PA Life Moments | Ryan O.


When I originally expressed interest in the PA profession, I was excited, nervous, curious, and had a passion to help improve the lives of my future patients. I graduated from the University of North Carolina at Chapel Hill (UNC) and immediately entered the Wake Forest School of Medicine PA Program just three weeks after graduation from UNC. This was the first step of my journey as a PA.

In the fall of 2018, I entered the clinical world as a PA in the Emergency Department (ED) in High Point, NC. Here, I continued to develop the skills, knowledge, and confidence I needed to provide high-quality care to my patients. There were a couple faculty members at HPU who had a doctorate, and as a new PA educator, I foresaw the need to learn how to be a PA educator. I also wanted to make my faculty applications more competitive by earning a doctorate degree.

In January 2020, just three months before the COVID-19 pandemic hit, I began the Doctor of Medical Science (DMSc) program at A.T. Still University with a concentration in PA education. In the fall of 2020, two years after beginning clinical practice, I was promoted to Lead APP within my Emergency Department.

Starting a doctoral PA program while working full-time as a lead APP during the country-wide shutdown had its pros and cons. I had no distractions in life and was able to complete assignments without issues. Although, the stress and fear of working in an environment where exposure to an unknown disease was inevitable and frightening.

While completing my DMSc, I enrolled in the Master of Business Administration in healthcare management (MBA) program at the University of North Carolina Pembroke. It was tough getting an MBA, finishing my thesis research for my DMSc, and working full-time, while still an adjunct faculty member at HPU, but I knew that getting out of the ED full-time was the push I needed to get across the finish line.

I completed my DMSc degree in December 2021 and my MBA in May 2022. I officially left the ED full-time in early 2022 and began an assistant professor position at HPU. I loved educating and felt it was the best transition from full-time clinical practice. My students and their education meant so much to me and I felt like I was putting the things I learned in my DMSc program to use.

In the spring of 2022, I learned about the Medical Science Liaison (MSL) role through a doctorate PA Facebook group. People within the group praised the MSL role. The ability to be challenged by understanding complex diseases and drug landscapes, travel, and working remotely, while still impacting patients but in a different way. Breaking into the MSL field can be extremely challenging and is no short feat. I talked to multiple PAs throughout my application journey. I specifically networked with MSLs who were also PAs or NPs, as I felt like those who were once APPs could better relate and provide the best advice for breaking into the field.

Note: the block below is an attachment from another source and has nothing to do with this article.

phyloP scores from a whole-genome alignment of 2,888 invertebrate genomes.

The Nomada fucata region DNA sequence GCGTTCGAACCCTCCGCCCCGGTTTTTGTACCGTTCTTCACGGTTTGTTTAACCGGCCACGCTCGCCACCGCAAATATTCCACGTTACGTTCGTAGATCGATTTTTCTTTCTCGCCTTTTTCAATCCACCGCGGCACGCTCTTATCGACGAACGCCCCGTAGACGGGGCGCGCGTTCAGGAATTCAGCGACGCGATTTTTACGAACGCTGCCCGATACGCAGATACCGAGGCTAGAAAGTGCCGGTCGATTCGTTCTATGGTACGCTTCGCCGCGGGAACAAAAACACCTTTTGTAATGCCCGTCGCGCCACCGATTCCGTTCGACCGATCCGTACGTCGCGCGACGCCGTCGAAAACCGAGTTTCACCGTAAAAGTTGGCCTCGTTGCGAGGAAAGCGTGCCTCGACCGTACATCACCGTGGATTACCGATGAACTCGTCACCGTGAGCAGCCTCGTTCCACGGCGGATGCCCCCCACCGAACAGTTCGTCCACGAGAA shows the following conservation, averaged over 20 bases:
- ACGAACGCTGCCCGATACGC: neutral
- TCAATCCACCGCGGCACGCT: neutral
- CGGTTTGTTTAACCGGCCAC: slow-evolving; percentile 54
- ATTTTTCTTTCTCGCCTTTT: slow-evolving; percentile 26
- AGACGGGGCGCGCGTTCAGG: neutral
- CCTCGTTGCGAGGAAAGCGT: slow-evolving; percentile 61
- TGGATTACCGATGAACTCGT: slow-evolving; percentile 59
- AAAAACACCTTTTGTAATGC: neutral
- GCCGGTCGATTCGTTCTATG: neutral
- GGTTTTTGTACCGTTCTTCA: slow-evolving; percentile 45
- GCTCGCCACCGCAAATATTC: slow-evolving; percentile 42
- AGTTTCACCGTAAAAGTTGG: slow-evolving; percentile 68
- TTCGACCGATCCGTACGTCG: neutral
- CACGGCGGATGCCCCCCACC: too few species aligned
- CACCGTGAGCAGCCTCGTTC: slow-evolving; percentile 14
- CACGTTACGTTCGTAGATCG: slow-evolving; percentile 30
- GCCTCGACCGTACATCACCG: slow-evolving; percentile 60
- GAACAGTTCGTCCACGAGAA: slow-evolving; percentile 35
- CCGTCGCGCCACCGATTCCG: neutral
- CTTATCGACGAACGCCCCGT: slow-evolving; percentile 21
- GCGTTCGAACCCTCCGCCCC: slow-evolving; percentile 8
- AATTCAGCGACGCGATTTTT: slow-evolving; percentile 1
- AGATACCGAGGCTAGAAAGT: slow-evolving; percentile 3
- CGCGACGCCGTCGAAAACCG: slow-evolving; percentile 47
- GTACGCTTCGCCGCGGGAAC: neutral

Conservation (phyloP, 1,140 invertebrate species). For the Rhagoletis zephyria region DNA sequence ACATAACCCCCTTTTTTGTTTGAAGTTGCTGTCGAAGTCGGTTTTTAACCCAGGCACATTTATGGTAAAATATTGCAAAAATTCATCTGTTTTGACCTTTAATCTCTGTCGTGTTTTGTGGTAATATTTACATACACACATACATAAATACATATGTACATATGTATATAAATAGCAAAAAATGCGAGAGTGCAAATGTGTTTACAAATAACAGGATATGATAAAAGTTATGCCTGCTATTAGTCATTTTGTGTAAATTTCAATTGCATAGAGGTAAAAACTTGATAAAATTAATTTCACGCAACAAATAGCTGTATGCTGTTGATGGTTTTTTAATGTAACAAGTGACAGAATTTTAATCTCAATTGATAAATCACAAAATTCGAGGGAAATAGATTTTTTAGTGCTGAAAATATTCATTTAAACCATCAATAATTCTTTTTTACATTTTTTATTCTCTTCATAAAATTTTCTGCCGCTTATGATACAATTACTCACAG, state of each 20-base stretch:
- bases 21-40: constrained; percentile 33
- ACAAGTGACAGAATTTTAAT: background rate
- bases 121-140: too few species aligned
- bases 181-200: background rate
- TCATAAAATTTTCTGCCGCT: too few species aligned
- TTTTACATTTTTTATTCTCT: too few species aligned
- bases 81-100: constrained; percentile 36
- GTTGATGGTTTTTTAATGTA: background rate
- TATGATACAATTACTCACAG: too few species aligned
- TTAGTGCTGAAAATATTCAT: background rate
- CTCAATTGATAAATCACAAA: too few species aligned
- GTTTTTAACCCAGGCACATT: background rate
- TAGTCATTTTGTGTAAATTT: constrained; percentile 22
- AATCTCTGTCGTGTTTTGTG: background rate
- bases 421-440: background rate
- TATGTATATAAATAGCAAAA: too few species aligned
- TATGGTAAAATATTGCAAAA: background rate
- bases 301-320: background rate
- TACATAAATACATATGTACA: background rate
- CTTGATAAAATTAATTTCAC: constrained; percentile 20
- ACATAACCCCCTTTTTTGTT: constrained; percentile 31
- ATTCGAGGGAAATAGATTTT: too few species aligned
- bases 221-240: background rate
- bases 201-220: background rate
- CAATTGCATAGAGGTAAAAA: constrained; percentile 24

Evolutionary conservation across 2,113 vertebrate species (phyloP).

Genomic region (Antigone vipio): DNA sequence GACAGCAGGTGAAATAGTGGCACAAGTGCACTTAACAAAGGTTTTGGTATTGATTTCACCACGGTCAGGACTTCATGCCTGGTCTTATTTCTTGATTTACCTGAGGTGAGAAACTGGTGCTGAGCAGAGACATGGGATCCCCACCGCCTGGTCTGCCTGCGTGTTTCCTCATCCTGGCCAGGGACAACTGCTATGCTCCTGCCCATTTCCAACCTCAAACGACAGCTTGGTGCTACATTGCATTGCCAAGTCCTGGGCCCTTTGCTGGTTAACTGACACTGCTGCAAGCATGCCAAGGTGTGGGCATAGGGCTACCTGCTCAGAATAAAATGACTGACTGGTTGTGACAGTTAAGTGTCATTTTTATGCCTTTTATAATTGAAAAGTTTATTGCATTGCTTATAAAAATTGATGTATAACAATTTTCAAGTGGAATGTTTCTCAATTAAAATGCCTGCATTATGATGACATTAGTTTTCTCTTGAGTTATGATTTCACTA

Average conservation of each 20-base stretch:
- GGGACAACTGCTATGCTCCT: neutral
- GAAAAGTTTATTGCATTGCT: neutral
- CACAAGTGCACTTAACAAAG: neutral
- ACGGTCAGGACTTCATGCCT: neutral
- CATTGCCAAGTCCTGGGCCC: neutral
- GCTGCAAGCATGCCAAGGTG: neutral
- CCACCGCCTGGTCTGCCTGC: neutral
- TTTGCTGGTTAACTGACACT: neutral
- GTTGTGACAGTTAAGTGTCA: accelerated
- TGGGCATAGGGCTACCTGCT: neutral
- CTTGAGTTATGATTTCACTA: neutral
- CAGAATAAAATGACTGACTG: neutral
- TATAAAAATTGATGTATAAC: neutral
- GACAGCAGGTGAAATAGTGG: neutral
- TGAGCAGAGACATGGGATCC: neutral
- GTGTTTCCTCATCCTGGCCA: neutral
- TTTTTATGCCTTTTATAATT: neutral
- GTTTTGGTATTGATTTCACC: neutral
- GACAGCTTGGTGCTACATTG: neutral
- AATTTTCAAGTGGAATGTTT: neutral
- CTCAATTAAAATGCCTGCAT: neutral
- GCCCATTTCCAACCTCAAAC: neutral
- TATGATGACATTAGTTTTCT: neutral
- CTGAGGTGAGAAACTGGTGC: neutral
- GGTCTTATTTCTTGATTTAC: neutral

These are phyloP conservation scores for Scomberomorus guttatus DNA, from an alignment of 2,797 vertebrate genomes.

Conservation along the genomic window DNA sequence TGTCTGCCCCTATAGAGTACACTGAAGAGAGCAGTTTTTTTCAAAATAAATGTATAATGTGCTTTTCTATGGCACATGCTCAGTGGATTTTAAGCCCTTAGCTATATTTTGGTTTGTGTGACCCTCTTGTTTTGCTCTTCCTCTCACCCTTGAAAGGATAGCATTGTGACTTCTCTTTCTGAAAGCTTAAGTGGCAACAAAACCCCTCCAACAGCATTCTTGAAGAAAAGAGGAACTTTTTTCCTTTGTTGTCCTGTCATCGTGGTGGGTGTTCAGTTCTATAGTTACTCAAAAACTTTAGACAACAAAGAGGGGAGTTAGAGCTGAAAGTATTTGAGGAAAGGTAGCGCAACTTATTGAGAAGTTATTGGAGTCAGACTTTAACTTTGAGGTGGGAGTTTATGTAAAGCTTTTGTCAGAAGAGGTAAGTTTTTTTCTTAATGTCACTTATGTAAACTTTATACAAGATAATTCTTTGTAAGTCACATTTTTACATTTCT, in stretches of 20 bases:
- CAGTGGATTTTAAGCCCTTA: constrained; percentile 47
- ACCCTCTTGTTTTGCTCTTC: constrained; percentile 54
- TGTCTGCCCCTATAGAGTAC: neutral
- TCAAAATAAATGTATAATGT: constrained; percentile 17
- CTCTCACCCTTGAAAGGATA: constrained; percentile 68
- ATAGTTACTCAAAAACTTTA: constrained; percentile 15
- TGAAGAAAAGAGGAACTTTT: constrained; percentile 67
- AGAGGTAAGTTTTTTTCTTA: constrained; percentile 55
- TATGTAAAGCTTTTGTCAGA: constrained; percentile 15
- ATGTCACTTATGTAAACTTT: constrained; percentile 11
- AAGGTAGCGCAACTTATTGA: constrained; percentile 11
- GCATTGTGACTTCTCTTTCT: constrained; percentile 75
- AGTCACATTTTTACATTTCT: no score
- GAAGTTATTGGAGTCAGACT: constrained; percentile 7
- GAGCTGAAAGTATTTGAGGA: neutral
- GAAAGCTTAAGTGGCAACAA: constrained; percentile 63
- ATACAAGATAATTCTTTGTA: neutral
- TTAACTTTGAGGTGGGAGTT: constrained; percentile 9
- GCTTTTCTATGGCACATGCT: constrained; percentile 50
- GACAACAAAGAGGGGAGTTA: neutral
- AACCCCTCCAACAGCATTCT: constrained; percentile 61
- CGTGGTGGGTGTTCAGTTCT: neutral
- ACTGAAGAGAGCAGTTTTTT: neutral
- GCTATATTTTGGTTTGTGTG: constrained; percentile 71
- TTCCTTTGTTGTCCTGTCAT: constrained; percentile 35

I developed a strong LinkedIn page, sent over 30 applications to MSL jobs, and spoke to multiple MSLs over the phone or on messenger. I am so grateful for the guidance that MSLs provided me while I was applying. Within three months of applying, I had made it to final interviews for two different MSL positions, ultimately accepting a position as an MSL within oncology. I specifically focus on lung, thyroid, and head and neck cancers and cover a territory of five states. I was able to improve my work-life balance all while maintaining a great salary, and I rarely work past 5 pm. However, with traveling I sometimes work late nights due to flight delays or afternoon meetings. While I leave family more due to travel, the improvement in my mental health is worth it. I am happier and less stressed working as an MSL. While every job can come with stressful times, it is few and far between as compared to almost every ED shift.

Being a practicing clinician will always be the foundation of who I am as a PA. I continue to occasionally work in the ED PRN to remain up-to-date with research, maintain skills, and get back to my roots of direct patient care. Working as an MSL is the best career change I have ever made. I am challenged daily by the ever-evolving landscape that is oncology, all the while still impacting patients positively. I can discuss clinical trial data, updated evidence-based medicine practices, adverse event management, etc. with multiple providers in a single day. These providers then see 15-20 patients in their clinic. The information I provided to those practitioners can alter how they treat those 15-20 patients to improve outcomes. This is how I feel fulfilled daily.

While having a doctorate degree is not an absolute requirement for breaking into the MSL role, it is helpful. It also enables you to develop strong research and statistical skills needed to be able to present complex scientific data to your healthcare providers, which is vital to being successful as an MSL. An MBA degree can give you a statistical analysis background that can be useful as an MSL as well, however, if you are only going to do one, I would recommend the doctoral degree.

My biggest piece of advice is to network, network, and do more networking. You quickly learn how much everyone is connected, as the MSL world is small. The mentors I had while transitioning into the MSL field were so helpful. Read and do research to ensure you know what an MSL does and their role in the medical affairs and pharmaceutical industry.

As I continue to dive into the MSL role I am hopeful and look forward to the vast career growth opportunities within the MSL profession (medical and global affairs, medical director, manager, trainer of MSLs, disease state leads, etc.). I am unsure what my career goal is at this point, but look forward to figuring that out in the coming years.

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